- “I got frustrated at times about Ehiru’s naivete, but felt this played true to his depth of faith.”
- “Ehiru was a mental wreck for much of the book so was never going to be a character to love much – feel sympathy for yes, but there wasn’t a lot to like.”
- “I find this naiveté, particularly in Ehiru, one of the main characters and a Gatherer a bit irking: the man is a bit older, meets corruption every day (or actually night) in the course of his duty”
- “However, I take issue with how the menfolk are portrayed here. The author infuses them with an entire magnitude range of emotions more than we men actually possess.”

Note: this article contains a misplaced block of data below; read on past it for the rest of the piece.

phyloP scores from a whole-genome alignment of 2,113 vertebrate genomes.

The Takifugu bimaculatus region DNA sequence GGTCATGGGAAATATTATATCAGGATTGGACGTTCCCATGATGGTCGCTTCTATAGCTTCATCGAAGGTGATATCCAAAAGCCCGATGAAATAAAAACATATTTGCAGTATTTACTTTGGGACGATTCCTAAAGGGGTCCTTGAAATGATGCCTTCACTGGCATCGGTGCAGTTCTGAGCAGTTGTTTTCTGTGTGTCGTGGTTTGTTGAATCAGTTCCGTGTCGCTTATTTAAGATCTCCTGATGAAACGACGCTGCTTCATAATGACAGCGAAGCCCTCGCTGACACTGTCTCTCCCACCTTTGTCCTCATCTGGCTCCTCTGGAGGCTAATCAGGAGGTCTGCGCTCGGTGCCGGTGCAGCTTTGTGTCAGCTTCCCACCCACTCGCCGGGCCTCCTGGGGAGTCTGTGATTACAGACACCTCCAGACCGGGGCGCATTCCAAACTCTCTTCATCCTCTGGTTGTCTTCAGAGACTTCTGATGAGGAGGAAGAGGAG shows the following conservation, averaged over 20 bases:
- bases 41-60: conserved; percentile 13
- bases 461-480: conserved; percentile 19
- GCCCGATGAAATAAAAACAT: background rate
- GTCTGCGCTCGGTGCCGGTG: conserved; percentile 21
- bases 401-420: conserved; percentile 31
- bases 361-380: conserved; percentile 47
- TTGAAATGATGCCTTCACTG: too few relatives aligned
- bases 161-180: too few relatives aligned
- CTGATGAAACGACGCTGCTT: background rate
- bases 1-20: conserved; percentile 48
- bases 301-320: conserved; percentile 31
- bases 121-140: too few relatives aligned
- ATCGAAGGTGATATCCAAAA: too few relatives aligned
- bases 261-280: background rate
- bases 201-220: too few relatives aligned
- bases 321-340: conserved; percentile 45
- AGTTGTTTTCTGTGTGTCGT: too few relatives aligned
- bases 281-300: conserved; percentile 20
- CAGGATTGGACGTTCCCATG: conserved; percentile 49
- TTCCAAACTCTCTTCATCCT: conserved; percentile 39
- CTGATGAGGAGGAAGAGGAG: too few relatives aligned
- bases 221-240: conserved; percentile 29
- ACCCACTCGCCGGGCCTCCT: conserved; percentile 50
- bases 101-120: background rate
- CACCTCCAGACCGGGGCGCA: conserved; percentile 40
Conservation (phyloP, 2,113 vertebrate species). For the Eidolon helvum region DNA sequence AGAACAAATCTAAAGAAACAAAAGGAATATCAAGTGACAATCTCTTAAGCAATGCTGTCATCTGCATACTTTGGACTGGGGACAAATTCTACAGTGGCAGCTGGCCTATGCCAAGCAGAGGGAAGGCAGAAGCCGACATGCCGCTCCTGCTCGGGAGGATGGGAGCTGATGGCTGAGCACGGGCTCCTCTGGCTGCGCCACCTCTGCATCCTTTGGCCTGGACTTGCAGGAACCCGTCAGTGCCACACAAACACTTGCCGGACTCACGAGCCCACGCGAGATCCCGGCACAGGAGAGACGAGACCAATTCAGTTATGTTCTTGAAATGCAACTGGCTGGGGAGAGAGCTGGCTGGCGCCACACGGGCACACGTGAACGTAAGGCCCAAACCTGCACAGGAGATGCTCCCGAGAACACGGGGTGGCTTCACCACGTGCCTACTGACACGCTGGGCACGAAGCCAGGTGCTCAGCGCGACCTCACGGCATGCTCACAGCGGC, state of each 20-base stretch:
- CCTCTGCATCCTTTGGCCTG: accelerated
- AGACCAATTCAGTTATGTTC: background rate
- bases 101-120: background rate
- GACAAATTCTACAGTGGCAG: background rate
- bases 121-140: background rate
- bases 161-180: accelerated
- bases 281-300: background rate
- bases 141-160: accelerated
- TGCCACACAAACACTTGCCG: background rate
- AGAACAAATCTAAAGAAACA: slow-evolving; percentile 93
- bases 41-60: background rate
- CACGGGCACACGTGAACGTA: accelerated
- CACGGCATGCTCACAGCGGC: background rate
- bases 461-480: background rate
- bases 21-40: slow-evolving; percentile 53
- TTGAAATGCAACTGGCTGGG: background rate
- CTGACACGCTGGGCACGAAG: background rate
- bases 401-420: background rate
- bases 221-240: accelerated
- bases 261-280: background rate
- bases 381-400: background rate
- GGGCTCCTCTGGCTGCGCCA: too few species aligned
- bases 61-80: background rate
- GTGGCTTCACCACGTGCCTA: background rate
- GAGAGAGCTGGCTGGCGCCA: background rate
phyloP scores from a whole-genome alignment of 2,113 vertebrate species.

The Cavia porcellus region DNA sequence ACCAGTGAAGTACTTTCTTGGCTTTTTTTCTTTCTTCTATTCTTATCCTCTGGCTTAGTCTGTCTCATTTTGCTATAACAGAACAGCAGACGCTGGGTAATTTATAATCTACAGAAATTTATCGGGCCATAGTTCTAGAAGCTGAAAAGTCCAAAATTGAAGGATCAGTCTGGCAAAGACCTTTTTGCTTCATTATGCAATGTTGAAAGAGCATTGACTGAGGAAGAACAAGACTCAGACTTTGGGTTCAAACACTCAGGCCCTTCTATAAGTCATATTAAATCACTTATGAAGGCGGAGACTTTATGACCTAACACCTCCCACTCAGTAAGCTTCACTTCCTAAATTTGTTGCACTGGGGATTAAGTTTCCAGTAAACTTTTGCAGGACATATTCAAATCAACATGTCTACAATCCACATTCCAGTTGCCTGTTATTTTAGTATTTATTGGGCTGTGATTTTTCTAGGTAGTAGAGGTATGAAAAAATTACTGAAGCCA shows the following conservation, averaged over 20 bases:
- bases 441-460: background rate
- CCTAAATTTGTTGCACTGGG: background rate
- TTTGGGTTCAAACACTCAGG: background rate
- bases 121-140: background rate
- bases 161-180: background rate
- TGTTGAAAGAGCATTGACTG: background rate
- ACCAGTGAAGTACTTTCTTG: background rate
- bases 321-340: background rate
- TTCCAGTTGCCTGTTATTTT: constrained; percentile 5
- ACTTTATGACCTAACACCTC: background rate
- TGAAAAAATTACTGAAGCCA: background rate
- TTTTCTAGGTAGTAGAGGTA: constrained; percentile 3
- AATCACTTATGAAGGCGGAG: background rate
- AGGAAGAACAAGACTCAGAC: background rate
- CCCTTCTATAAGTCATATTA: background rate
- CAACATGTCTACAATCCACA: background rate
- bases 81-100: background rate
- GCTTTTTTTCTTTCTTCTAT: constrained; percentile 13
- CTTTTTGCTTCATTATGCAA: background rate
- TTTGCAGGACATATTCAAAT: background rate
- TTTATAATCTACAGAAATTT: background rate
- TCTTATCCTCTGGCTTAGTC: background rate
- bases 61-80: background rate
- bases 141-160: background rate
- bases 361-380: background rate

OK, before I proceed, a couple of observations: notice that some of the comments I listed for Ehiru are actually about all of the characters of the story. This is because there really were very few comments specifically about Ehiru; I kind of had to stretch the definition of “about Ehiru” to get enough for comparison. (There were actually more comments about Sunandi than there were about Ehiru. Most were negative. Make of that what you will.) And you may be wondering why I picked these two characters to compare. Mostly it’s that I think they’re thematically similar — that is, they both play similar roles within their respective stories. Both Ehiru and Oree are victims of fate; Ehiru gradually becomes the target of an ugly conspiracy, as does Oree. Both of them spend their stories struggling against terrible revelations about themselves and the worlds they thought they knew. Both of them are “pretty people”, considered beautiful by nearly everyone else in the story, and desired for that beauty. Both have subplots that revolve around another important character in the story being in love with them, and how they choose to respond to that character’s love. Both face no-win scenarios with dignity, and eventually achieve their goals, albeit with terrible sacrifices along the way.